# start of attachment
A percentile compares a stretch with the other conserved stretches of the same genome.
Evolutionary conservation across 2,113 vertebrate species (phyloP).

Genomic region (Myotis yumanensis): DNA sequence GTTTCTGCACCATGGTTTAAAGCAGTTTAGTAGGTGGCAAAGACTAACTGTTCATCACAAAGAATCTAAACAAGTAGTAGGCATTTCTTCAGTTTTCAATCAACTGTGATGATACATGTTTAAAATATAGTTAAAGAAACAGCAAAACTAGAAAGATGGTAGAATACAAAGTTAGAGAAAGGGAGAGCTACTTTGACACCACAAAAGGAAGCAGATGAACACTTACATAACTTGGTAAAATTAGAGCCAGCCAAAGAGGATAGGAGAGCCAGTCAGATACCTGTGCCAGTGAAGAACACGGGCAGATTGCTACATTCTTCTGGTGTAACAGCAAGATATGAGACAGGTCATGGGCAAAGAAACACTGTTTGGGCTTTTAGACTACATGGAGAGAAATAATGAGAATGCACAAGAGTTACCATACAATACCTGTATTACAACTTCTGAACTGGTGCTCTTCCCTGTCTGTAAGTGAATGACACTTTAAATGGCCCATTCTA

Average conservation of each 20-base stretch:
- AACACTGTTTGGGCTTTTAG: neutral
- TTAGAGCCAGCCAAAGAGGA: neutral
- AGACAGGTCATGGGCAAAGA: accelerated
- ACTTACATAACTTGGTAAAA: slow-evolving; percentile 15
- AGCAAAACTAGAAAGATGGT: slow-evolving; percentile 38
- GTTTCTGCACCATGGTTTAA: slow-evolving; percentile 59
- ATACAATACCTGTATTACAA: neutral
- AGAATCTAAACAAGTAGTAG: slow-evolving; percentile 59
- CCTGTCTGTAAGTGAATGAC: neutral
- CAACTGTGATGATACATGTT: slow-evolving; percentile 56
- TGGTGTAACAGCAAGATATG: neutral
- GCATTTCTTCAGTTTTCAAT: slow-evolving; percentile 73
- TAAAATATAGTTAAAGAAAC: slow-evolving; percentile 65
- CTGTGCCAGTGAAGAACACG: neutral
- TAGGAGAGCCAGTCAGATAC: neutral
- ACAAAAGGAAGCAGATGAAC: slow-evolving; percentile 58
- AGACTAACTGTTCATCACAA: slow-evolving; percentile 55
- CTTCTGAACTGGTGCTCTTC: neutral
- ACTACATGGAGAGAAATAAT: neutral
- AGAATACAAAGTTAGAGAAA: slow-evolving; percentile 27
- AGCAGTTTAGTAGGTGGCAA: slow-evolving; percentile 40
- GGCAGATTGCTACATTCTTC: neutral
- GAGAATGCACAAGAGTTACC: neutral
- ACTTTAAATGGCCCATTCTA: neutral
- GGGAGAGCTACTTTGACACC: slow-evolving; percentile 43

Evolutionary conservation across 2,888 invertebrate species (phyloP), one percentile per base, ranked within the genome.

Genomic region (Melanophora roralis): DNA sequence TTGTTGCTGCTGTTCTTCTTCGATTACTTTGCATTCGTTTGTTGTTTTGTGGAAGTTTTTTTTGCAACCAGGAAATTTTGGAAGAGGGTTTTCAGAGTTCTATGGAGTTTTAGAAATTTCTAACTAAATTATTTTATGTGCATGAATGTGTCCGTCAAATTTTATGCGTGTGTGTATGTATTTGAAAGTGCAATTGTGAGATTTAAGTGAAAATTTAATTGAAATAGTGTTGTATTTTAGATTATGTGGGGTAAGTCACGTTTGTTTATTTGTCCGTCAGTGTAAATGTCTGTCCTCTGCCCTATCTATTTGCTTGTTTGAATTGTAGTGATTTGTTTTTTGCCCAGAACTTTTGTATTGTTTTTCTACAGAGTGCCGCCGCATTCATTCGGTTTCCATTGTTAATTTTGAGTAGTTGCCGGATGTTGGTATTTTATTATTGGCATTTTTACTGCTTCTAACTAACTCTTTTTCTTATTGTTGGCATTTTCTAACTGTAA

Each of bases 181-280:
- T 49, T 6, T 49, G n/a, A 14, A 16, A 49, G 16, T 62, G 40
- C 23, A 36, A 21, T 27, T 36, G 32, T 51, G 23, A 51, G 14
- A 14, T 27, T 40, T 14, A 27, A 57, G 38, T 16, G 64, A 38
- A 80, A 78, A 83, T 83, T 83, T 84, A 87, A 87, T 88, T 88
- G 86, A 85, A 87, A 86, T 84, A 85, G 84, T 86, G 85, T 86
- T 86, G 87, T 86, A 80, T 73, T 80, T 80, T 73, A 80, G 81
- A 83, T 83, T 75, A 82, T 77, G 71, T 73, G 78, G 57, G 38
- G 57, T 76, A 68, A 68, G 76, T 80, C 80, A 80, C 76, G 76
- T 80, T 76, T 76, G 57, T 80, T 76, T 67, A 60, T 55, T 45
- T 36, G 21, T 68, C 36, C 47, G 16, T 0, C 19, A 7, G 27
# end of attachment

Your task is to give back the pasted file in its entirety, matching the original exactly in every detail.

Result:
A percentile compares a stretch with the other conserved stretches of the same genome.
Evolutionary conservation across 2,113 vertebrate species (phyloP).

Genomic region (Myotis yumanensis): DNA sequence GTTTCTGCACCATGGTTTAAAGCAGTTTAGTAGGTGGCAAAGACTAACTGTTCATCACAAAGAATCTAAACAAGTAGTAGGCATTTCTTCAGTTTTCAATCAACTGTGATGATACATGTTTAAAATATAGTTAAAGAAACAGCAAAACTAGAAAGATGGTAGAATACAAAGTTAGAGAAAGGGAGAGCTACTTTGACACCACAAAAGGAAGCAGATGAACACTTACATAACTTGGTAAAATTAGAGCCAGCCAAAGAGGATAGGAGAGCCAGTCAGATACCTGTGCCAGTGAAGAACACGGGCAGATTGCTACATTCTTCTGGTGTAACAGCAAGATATGAGACAGGTCATGGGCAAAGAAACACTGTTTGGGCTTTTAGACTACATGGAGAGAAATAATGAGAATGCACAAGAGTTACCATACAATACCTGTATTACAACTTCTGAACTGGTGCTCTTCCCTGTCTGTAAGTGAATGACACTTTAAATGGCCCATTCTA

Average conservation of each 20-base stretch:
- AACACTGTTTGGGCTTTTAG: neutral
- TTAGAGCCAGCCAAAGAGGA: neutral
- AGACAGGTCATGGGCAAAGA: accelerated
- ACTTACATAACTTGGTAAAA: slow-evolving; percentile 15
- AGCAAAACTAGAAAGATGGT: slow-evolving; percentile 38
- GTTTCTGCACCATGGTTTAA: slow-evolving; percentile 59
- ATACAATACCTGTATTACAA: neutral
- AGAATCTAAACAAGTAGTAG: slow-evolving; percentile 59
- CCTGTCTGTAAGTGAATGAC: neutral
- CAACTGTGATGATACATGTT: slow-evolving; percentile 56
- TGGTGTAACAGCAAGATATG: neutral
- GCATTTCTTCAGTTTTCAAT: slow-evolving; percentile 73
- TAAAATATAGTTAAAGAAAC: slow-evolving; percentile 65
- CTGTGCCAGTGAAGAACACG: neutral
- TAGGAGAGCCAGTCAGATAC: neutral
- ACAAAAGGAAGCAGATGAAC: slow-evolving; percentile 58
- AGACTAACTGTTCATCACAA: slow-evolving; percentile 55
- CTTCTGAACTGGTGCTCTTC: neutral
- ACTACATGGAGAGAAATAAT: neutral
- AGAATACAAAGTTAGAGAAA: slow-evolving; percentile 27
- AGCAGTTTAGTAGGTGGCAA: slow-evolving; percentile 40
- GGCAGATTGCTACATTCTTC: neutral
- GAGAATGCACAAGAGTTACC: neutral
- ACTTTAAATGGCCCATTCTA: neutral
- GGGAGAGCTACTTTGACACC: slow-evolving; percentile 43

Evolutionary conservation across 2,888 invertebrate species (phyloP), one percentile per base, ranked within the genome.

Genomic region (Melanophora roralis): DNA sequence TTGTTGCTGCTGTTCTTCTTCGATTACTTTGCATTCGTTTGTTGTTTTGTGGAAGTTTTTTTTGCAACCAGGAAATTTTGGAAGAGGGTTTTCAGAGTTCTATGGAGTTTTAGAAATTTCTAACTAAATTATTTTATGTGCATGAATGTGTCCGTCAAATTTTATGCGTGTGTGTATGTATTTGAAAGTGCAATTGTGAGATTTAAGTGAAAATTTAATTGAAATAGTGTTGTATTTTAGATTATGTGGGGTAAGTCACGTTTGTTTATTTGTCCGTCAGTGTAAATGTCTGTCCTCTGCCCTATCTATTTGCTTGTTTGAATTGTAGTGATTTGTTTTTTGCCCAGAACTTTTGTATTGTTTTTCTACAGAGTGCCGCCGCATTCATTCGGTTTCCATTGTTAATTTTGAGTAGTTGCCGGATGTTGGTATTTTATTATTGGCATTTTTACTGCTTCTAACTAACTCTTTTTCTTATTGTTGGCATTTTCTAACTGTAA

Each of bases 181-280:
- T 49, T 6, T 49, G n/a, A 14, A 16, A 49, G 16, T 62, G 40
- C 23, A 36, A 21, T 27, T 36, G 32, T 51, G 23, A 51, G 14
- A 14, T 27, T 40, T 14, A 27, A 57, G 38, T 16, G 64, A 38
- A 80, A 78, A 83, T 83, T 83, T 84, A 87, A 87, T 88, T 88
- G 86, A 85, A 87, A 86, T 84, A 85, G 84, T 86, G 85, T 86
- T 86, G 87, T 86, A 80, T 73, T 80, T 80, T 73, A 80, G 81
- A 83, T 83, T 75, A 82, T 77, G 71, T 73, G 78, G 57, G 38
- G 57, T 76, A 68, A 68, G 76, T 80, C 80, A 80, C 76, G 76
- T 80, T 76, T 76, G 57, T 80, T 76, T 67, A 60, T 55, T 45
- T 36, G 21, T 68, C 36, C 47, G 16, T 0, C 19, A 7, G 27